Left to right, three Kaju Creations pieces:
Terrazo midi dangles, $CDN 35
Cleo earring in "opal", $CDN 31
Sue hoop dangles, $CDN 37

Reno for fishook styles

If you have favourite dangles but the fishhook wires don't please, it's worth converting the closing to post tops.

Match the metal and be sure the hook on the new bottom element is the right size to accommodate the dangle element neatly. The old and new elements should form a harmonious new design, not just get rid of the wires.

This pair of sterling silver post with hook from Etsy seller VDIJewelryFindings is about $10; if you''re handy with needle-nosed pliers, you could do it yourself. Silver yields fairly easily but once bent, the shape is not easy to recover; gold is finicky.

If your earrings are valuable or sentimental, ask a jeweller to do the work. Trust me, you don't want to learn respect for  jewellery-making skills on your best pair!

I cannot resist: Happy New Ears!


LauraH said…
Your post brought back a lot of memories. I still have some of my big, bigger, biggest from the 70s and 80s in deep frames on the wall. Couldn't bear to let them go, they have a lot of meaning for me. And the materials you mentioned - anodized aluminum has such gorgeous colours, still love it. Think I'll take a look through your links, especially Glampourus. Thanks for this trip into my past...and maybe my future:-)
Jane said…
This was an informative post. I've been thinking about getting my ears re-pierced, but I'm allergic to everything! Son claims to have luck with his titanium pieces. Seems like there wouldn't be much of a selection in titanium. -Lily
Ms. Liz said…
My ear piercings were too low on my lobes and that always bothered me. I also had a wee bit of stretching of the piercings from wearing those pesky heavy earrings way back when. So about 15 years ago I had them fixed. A plastic surgeon sewed up the old holes ($350) and months later I had them pierced again - different spot. I have been happy ever since. The plastic surgeon did not want to do it - he said it was not worth it - but it was worth it to me. Sometimes these niggling things are worth getting done even if it is expensive. It's one less bothersome thing in your life. I no longer wear heavy earrings.
Duchesse said…
LauraH: Framing them, what a great idea! (I donated mine, but probably should have thought about potential harm to someone else.)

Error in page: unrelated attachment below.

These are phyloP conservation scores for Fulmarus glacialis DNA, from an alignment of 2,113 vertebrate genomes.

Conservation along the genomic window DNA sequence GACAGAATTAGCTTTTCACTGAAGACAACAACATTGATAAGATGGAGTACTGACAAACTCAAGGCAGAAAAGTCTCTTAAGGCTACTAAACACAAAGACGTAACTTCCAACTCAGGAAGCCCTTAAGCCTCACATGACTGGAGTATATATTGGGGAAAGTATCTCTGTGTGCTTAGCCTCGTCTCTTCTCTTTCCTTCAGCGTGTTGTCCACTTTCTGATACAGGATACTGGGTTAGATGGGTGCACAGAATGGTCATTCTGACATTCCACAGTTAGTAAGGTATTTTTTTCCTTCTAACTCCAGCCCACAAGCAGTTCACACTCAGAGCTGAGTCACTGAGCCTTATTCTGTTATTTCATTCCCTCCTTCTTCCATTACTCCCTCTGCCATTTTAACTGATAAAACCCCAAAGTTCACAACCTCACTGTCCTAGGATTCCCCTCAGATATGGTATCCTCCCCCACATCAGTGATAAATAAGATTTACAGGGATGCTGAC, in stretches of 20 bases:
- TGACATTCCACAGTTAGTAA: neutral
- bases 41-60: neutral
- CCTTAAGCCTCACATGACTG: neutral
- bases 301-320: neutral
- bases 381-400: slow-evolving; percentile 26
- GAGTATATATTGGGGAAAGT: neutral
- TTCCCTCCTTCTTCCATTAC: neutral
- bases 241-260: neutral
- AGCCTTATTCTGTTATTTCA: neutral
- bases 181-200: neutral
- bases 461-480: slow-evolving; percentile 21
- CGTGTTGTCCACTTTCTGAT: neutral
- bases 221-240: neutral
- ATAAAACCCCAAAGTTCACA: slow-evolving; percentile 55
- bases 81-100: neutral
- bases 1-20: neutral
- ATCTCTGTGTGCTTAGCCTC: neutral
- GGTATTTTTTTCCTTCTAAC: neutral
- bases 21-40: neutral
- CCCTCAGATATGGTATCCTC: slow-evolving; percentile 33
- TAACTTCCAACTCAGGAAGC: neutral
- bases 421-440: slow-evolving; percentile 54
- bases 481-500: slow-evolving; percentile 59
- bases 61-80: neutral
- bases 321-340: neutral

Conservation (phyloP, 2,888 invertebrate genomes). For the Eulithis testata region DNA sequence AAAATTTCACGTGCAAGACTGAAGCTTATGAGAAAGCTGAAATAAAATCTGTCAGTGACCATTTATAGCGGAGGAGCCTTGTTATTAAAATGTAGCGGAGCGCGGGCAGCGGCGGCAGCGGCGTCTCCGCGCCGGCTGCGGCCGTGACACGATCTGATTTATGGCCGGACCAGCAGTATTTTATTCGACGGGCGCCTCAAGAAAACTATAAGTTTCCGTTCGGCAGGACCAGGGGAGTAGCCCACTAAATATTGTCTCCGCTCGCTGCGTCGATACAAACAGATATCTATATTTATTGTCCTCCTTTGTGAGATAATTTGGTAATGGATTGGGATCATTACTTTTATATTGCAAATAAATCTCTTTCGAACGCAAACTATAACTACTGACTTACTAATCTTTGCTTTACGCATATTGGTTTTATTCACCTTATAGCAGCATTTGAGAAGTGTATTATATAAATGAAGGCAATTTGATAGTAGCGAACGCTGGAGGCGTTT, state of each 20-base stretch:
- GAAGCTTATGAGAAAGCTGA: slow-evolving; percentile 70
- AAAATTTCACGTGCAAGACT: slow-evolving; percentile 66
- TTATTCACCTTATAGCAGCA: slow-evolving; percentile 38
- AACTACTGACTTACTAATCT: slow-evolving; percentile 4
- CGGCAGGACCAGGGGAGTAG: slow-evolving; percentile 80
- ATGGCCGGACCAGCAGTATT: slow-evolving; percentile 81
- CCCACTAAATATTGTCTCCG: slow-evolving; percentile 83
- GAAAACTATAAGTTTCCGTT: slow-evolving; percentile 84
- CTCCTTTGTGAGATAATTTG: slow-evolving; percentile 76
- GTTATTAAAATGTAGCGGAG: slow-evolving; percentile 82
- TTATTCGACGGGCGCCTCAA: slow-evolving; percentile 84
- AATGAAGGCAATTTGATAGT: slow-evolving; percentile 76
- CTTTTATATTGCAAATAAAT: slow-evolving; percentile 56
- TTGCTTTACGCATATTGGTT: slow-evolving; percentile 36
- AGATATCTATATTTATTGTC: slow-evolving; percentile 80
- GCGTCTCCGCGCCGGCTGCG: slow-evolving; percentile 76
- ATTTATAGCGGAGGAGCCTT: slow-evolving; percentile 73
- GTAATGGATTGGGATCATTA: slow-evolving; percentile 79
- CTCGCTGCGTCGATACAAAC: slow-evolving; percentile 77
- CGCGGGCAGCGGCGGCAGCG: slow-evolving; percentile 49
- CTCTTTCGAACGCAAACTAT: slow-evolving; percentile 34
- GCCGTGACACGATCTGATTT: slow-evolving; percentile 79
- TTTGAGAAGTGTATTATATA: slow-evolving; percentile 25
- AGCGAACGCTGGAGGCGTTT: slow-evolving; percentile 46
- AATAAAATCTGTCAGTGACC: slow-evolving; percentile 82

Jane: If you want to wear earrings, you might have a jeweller custom-make a pair with titanium findings (such as studs, hooks, butterfly backs) and see how that goes. At first I thought of suggesting you try out a titanium bracelet or ring, but the piercing can react even when the finger is happy. Sometimes the tolerance changes. n my 20s I was allergic to gold, even high-karat, but seemed to grow out of that.

Ms. Liz: I so appreciate hearing from someone who had this done. This would bug me, too—like a picture hung too high or low. Given that the procedure is low risk, why not?
Sue Nations said…
When my son was born 29 years ago, I asked the doctor if he could fix my right ear lobe. The hole from the piercing had lengthened over time (probably because I wore heavy earrings and sometimes slept in my earrings when I was young and foolish). The doctor said that was not something he could do. Finally, about five years ago, my ENT happily agreed to fix my right ear lobe. To be sure the piercings in my ears would match, she split both ear lobes then sewed them back together. After they healed, she repierced them. It was a simple, virtually painless, in-office procedure. I don't sleep in earrings any more, and I don't wear very heavy earrings any more. Getting my earlobes repaired was one of the best things I've ever done.
Duchesse said…
Sue Nations: I'd have more confidence in an ENT than an obstetrician to do that :)
I'm grateful that readers have given their account of this. One jeweller told me recently that so many of her middle aged and older customers were refusing to buy styles that showed the hole in the lobe that she had a lot of unsold inventory.
Janet Higgs said…
I use something called Lobe Wonder by Kendra Scott on my softening ear lobes. They are small earring support patches that fit on the back of your lobe. You put your earring through the hole in your lobe and through the patch at the back. They work beautifully for me. No more sagging lobes. But I haven't tried heavy earrings with them as I don't usually wear them.
Duchesse said…
Janet Higgs: Thank for your endorsement! Lobe Wonder patches are useful for post earrings. For hoops or wires, they work best if you take a push pin or darning needle and make a hole in the patch first, because you will bend the wires trying to use them to pierce the patch. (The maker says you can apply them over the earring, but I find that does not work as well. They are stickers; some women will not want the adhesive but for others they are great... kind of like an underwire bra for the earlobe. Very happy they work for you!